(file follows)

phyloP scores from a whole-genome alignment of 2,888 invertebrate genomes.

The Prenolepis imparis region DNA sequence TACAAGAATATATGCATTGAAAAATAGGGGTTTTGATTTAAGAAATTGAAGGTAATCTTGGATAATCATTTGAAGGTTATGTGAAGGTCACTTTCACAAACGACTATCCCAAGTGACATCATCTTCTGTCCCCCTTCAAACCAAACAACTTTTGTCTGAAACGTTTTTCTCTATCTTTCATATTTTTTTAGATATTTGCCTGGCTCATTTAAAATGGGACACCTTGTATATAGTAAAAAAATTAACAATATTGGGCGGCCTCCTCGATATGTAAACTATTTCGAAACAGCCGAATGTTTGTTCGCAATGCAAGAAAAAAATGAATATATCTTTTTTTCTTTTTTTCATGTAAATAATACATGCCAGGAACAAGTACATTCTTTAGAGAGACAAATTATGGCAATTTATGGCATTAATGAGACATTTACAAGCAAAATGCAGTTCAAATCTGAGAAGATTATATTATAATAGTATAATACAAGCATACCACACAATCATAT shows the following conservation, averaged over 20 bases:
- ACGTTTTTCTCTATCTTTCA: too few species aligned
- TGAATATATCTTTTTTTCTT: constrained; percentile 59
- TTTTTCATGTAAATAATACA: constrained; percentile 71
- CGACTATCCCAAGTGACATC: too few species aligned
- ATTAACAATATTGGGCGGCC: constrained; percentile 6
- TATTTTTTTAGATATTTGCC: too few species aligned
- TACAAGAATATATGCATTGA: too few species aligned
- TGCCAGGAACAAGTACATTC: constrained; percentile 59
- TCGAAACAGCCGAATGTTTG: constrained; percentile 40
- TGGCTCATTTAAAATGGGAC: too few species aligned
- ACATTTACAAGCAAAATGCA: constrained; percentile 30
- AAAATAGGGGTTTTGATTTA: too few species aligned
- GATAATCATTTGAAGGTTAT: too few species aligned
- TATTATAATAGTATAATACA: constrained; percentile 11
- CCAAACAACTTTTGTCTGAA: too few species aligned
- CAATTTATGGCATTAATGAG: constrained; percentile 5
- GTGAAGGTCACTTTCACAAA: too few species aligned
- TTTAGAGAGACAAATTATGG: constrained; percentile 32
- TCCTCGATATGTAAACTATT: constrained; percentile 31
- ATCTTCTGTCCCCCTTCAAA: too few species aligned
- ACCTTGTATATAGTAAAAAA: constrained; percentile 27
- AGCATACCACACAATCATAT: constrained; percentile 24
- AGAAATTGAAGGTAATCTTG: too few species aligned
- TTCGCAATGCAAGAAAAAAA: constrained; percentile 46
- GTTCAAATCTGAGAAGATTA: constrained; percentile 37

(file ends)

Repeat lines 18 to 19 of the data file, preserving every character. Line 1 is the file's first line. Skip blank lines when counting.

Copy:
- CAATTTATGGCATTAATGAG: constrained; percentile 5
- GTGAAGGTCACTTTCACAAA: too few species aligned